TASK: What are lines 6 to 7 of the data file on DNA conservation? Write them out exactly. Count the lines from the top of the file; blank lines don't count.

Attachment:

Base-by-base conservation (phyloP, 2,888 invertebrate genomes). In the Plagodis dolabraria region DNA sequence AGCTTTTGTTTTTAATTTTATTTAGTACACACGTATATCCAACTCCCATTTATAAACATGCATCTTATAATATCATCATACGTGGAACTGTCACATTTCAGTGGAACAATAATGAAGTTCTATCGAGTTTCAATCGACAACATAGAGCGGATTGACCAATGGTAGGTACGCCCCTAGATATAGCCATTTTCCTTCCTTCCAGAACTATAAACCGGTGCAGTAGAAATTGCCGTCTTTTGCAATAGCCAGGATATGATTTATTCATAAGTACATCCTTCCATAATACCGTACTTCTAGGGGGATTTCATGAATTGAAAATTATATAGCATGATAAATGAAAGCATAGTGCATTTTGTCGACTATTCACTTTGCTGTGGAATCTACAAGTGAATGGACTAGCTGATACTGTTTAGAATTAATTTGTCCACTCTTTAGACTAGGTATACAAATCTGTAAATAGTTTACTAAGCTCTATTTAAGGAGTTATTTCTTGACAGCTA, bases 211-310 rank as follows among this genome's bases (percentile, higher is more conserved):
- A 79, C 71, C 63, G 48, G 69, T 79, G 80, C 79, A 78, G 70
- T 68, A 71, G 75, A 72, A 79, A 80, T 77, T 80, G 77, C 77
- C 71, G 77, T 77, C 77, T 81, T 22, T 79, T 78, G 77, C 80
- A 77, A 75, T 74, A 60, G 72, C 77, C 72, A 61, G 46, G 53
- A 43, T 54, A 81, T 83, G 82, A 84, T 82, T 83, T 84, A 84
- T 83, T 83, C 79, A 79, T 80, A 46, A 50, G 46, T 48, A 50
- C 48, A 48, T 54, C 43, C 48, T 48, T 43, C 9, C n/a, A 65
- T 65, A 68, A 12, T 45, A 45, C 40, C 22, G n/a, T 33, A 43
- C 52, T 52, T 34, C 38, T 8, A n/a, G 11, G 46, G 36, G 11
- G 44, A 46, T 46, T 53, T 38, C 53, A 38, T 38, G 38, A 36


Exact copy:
- A 43, T 54, A 81, T 83, G 82, A 84, T 82, T 83, T 84, A 84
- T 83, T 83, C 79, A 79, T 80, A 46, A 50, G 46, T 48, A 50